EU Drug Oversight May Become ‘Mission Impossible’ After BrexitBy
Finding expertise is key challenge, says regulator’s director
European Medicines Agency work grows even as staff declines
Keeping up with the demands of overseeing drug safety across Europe was already difficult. Brexit could make it impossible.
The European Medicines Agency, based in London, is likely to be relocated after the U.K. voted to leave the European Union, spelling uncertainty for its almost 900 employees. Even as the workload swells, some staff have left and the regulator faces the possibility of more departures, said Guido Rasi, its executive director.
“That discrepancy is leading to mission impossible if it continues,” Rasi said in an interview at the agency’s headquarters at Canary Wharf. “The major challenge is expertise, which is made more severe by the possibility of losing what we already have with Brexit.”
At stake is the quality and the efficiency of the agency’s work and the timing of approvals, he said. The regulator must ensure the safety of medicines sold across the 28-nation European bloc. In the past year, it’s made recommendations on gene therapies as well as cutting-edge treatments for rheumatoid arthritis, advanced breast cancer and hepatitis C.
Evolving science that brings new drug combinations, cures for rare diseases, and alternative ways of delivering medicines only up the challenge of securing the right experts, according to Rasi.
The agency, which regulates a market of more than 500 million consumers, already has to cut about 60 positions by 2018, even as it gains a small number of additional jobs due to its expanding drug-surveillance role. It has lost about a half a dozen senior staff recently and found in a survey that as many as half its employees could leave if it relocates, Rasi said.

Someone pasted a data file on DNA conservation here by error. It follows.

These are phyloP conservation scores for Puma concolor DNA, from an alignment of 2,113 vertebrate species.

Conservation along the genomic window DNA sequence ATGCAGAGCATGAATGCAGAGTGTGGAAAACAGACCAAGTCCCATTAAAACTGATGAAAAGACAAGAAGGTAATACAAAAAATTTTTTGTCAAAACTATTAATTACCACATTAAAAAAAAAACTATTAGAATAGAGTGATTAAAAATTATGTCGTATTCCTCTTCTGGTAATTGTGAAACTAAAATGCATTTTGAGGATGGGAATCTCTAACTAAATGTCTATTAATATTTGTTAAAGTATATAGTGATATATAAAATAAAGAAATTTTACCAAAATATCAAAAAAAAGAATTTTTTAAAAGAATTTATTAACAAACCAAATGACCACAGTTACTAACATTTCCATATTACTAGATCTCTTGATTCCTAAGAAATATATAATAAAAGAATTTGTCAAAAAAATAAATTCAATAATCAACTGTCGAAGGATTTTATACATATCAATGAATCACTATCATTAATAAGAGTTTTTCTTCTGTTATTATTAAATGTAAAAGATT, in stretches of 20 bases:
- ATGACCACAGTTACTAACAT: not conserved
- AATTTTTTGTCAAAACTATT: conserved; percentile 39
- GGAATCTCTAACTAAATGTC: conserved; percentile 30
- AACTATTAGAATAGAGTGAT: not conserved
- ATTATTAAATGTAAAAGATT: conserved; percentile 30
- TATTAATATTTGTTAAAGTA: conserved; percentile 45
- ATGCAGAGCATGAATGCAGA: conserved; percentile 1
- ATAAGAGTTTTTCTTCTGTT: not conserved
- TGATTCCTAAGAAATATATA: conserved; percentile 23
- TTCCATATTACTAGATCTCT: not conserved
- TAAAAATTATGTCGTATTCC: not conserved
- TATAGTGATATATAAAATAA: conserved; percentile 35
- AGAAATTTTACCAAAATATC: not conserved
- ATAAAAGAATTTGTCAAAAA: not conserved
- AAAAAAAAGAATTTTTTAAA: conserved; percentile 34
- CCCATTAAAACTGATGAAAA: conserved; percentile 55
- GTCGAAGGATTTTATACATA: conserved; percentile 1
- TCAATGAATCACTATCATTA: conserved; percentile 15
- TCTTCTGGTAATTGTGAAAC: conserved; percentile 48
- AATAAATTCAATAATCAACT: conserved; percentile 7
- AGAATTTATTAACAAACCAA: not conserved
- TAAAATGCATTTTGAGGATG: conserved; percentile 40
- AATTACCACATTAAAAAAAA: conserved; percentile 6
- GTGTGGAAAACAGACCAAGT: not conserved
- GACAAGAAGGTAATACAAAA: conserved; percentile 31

“We lost more in a few months than we lost in previous years,” he said, adding that it’s unclear if all the departures are related to Brexit. “We are also experiencing more difficulties in candidate selections.”
The regulator acts as a hub that works with national authorities, bringing together scientific experts across Europe. To alleviate the pressure, the EMA will encourage those authorities to bolster ties with academia, said Rasi, a former physician and researcher who has taught at the University of Rome and at the University of California, Berkeley.
The regulator needs to be based in a city with frequent flights serving countries such as the U.S., China and Japan, as well as significant hotel capacity and ground transport options, according to Rasi. While the U.K. is making a strong case to keep the agency, Sweden, France, Denmark and Hungary are among countries that have made pitches.
Some nations have contacted the agency, even though the decision is in the EU’s hands. “The list of who has not approached us is much shorter,” Rasi said.
Moving to a new European home would be complicated, but “the uncertainty seems to be even worse,” he said.
The regulator’s fate is raising concern across the industry. Once the EMA leaves, international drugmakers may follow suit, moving their European offices out of the country, Michael Rawlins, chairman of the U.K.’s Medicines & Healthcare Products Regulatory Agency, told a House of Lords committee on Tuesday. The disruption may also cause delays in drug approvals in both Britain and Europe, industry representatives told lawmakers in October.